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Despite the evidence of numerous data centres piloting fuel cells, as well as predictions for strong growth of the technology in data centre applications, actual use remains low. The industry needs a greater understanding of fuel cells to drive wider adoption of a technology which could accelerate the effectiveness of the sector’s GHG Abatement efforts.
The potential of fuel cells is one answer to cutting the greenhouse gas emissions associated with powering data centres was a recurring conversation topic across the industry in 2022. It looks like a debate which is also set to continue in 2023.
However, the year 2022 may yet turn out to have been pivotal for hydrogen fuel cell for backup power and even primary data centre power uses. Across the world, there was positive news about hydrogen fuel cells as a cleaner alternative, such as that provided by Microsoft.
As part of its data centre advanced development strategy, the technology giant ran a proof of concept in Latham, New York, where dual 40ft containers housing proton exchange membrane (PEM) fuel cell technology ran at 3MW capacity to provide emission free power for around 10,000 data centre servers. The story is fully documented in Microsoft’s case study.
In September, it was reported that Equinix and the National University of Singapore are to test hydrogen fuel cells as a power source for data centres in the city-state. According to an article published by DatacenterDynamics, the plan is to run a comparison between hydrogen fuel cells and "fuel flexible" linear generators, which can run on hydrogen, or else shift to other renewable fuels such as biogas when necessary. In February 2022, The Register reported that Dutch Data centre business NorthC was to replace its backup power generators at the company's facility in Groningen to run on green hydrogen, claiming it was a European first for data centre design. The 500KW fuel cell module will run on hydrogen created by renewable power.
Recent analysis by Emergen Research, a market research and strategic consulting company, says “the fuel cell market size reached USD 4.26 Billion in 2021 and is expected to register a CAGR of 22.8%.” The company cites growing demand for fuel cells for backup power in data centres as one of the key factors driving growth.
In addition to their high efficiency, low carbon footprint and ability to provide reliable power, hydrogen fuel cells also appeal because they can help data centres save money by reducing the amount of energy wasted during the power generation process, say Emergen. More details of their Fuel Cells Market Report can be found on the Emergen website.
Gaining an objective view of Fuel cell applicability in data centre applications
The above examples provide a flavour of the news coverage and broader discussion around fuel cells. For those in the data centre industry who wish to explore the potential of fuel cell use, i3 Solutions Group has produced a white paper entitled: “Assessment of Fuel Cells Application in Data Centres for Greenhouse Gas Abatement Benefits.”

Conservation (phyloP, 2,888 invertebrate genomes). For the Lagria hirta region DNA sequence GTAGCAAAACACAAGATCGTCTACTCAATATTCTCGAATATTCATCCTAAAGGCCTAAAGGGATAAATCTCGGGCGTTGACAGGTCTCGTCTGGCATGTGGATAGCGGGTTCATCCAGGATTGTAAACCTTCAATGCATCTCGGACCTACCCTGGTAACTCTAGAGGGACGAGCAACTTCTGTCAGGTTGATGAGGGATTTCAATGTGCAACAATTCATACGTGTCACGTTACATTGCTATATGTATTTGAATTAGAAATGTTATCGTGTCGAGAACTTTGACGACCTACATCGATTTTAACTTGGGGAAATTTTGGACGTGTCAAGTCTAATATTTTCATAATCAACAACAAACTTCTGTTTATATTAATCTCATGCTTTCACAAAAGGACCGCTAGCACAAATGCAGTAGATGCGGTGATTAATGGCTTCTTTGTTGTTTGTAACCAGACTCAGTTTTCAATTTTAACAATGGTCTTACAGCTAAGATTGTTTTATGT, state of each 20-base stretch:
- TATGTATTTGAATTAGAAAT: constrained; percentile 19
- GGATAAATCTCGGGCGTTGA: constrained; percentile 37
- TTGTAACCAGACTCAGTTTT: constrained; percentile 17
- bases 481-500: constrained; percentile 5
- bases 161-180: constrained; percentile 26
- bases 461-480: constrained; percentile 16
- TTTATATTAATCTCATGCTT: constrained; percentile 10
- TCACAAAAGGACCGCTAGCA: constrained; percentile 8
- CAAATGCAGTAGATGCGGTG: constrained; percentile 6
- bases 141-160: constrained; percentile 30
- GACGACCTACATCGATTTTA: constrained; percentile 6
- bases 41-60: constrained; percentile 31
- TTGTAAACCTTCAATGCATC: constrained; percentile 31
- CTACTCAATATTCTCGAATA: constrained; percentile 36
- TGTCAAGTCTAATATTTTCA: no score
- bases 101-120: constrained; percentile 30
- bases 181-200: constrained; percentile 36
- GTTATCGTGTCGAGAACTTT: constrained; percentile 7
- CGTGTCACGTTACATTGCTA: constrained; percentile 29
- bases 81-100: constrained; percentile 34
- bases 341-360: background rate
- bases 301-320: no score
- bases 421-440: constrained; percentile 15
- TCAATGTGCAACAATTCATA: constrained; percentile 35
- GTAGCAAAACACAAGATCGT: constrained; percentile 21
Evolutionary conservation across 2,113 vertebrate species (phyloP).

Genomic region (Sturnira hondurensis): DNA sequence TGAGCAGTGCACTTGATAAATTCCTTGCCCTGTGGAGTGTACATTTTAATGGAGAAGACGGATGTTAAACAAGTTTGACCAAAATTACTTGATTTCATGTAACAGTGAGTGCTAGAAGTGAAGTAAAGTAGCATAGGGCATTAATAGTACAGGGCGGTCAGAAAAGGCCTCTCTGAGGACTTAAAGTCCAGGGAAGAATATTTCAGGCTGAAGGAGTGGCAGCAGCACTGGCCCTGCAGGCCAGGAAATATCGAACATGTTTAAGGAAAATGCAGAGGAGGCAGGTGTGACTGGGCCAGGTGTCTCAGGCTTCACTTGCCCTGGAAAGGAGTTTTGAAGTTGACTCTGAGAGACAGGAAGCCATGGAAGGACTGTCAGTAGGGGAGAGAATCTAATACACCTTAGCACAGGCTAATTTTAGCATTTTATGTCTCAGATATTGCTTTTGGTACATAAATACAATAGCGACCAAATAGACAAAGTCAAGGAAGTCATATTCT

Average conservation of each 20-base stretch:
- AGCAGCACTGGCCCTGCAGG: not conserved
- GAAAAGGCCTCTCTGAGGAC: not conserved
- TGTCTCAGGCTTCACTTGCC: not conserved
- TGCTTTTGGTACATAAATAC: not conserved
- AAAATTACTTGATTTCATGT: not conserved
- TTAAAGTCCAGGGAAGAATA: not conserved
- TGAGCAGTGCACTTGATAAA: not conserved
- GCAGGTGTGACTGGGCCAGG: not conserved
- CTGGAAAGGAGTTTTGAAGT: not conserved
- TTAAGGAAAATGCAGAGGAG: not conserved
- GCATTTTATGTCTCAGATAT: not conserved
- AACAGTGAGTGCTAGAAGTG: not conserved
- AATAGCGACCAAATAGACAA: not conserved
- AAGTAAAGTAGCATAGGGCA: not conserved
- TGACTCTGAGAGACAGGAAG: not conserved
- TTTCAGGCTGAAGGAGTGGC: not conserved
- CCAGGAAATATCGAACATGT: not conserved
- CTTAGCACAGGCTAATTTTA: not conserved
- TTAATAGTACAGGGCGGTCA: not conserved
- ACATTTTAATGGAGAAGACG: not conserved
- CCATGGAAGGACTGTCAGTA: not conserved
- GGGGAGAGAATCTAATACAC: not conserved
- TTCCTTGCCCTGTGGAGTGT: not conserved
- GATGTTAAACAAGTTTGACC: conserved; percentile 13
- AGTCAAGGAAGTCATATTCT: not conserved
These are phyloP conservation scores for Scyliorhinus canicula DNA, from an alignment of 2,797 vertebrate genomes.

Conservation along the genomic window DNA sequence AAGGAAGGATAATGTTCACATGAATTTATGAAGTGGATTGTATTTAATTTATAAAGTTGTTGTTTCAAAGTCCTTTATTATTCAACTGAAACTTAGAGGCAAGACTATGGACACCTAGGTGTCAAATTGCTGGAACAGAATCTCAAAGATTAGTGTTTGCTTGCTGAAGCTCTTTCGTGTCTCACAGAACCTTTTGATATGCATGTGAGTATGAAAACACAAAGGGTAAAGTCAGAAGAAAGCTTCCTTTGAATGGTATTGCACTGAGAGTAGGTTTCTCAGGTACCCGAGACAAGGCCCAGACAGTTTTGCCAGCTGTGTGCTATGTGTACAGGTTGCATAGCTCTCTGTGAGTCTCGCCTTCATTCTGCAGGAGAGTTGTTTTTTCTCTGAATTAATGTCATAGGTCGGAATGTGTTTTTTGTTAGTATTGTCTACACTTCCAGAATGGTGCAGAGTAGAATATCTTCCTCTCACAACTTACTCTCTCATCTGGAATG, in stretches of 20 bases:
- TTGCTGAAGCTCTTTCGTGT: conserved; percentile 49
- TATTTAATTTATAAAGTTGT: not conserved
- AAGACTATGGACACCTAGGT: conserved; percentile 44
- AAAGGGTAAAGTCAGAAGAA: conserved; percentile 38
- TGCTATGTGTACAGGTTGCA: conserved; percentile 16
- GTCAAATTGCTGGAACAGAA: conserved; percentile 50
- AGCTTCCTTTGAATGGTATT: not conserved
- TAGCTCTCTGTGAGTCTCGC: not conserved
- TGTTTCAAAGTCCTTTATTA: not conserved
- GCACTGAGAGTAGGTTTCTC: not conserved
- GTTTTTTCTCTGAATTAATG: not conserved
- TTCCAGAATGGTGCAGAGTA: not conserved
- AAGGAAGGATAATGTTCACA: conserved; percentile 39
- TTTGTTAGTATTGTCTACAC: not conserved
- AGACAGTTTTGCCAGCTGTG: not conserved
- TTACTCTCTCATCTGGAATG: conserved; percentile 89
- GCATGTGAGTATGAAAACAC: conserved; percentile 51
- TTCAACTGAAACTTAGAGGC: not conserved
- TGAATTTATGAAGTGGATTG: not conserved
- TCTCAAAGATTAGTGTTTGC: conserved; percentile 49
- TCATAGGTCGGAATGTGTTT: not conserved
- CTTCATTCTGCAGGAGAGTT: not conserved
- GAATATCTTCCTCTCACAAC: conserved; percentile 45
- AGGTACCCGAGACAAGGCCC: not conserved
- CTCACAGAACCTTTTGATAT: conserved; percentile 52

This publication provides a high-level perspective on the application benefits of and challenges to fuel cell use for data centre backup and primary power. It provides a simple description of fuel cells by operation and
type, as well as detailing the different fuel cell types suitable for use in data centres. Details of primary and backup power configurations are also provided.
“Assessment of Fuel Cells Application in Data Centres for Greenhouse Gas Abatement Benefits” explains the sustainability benefits of fuel cell technology in terms of emissions abatement, reduced transmission losses and potential for heat reuse. It also includes a comparison of the Sustainability Performance Indicators of some Fuel Cells versus traditional Gas Turbines and Combined Cycle Gas Turbines (CCGT), with Natural Gas as the common fuel.
From potential to production
Whilst the white paper indicates there are many clear sustainability advantages to be gained by using fuel cells for data centres, actual adoption today remains low. This may in part be due to perceptions held by the industry about fuel cells, from concerns about reliability and availability, to those regarding fuel supply and the cost of ownership.
However, fuel cells are projected to achieve cost parity with diesel generators in data centres, partly driven by the higher adoption of fuel cells for transportation applications. More widespread use in other sectors will help inform and educate regarding fuel cell technology, driving improvements to the technology, and providing the economies of scale associated with higher volumes such as reductions in the cost of key components and manufacturing.
To further reduce carbon emissions and GHG abatements, pure hydrogen fuel cells have been developed. And as per the examples detailed above, hydrogen fuel cells are being piloted and tested as replacements for diesel generator backup power in data centres.
However, if fuel cells are truly to move from potential to production in data centre industry, overcoming the challenges identified in “Assessment of Fuel Cells Application in Data Centres for Greenhouse Gas Abatement Benefits” could be key to the more widespread use of fuel cells for further GHG abatements throughout the sector.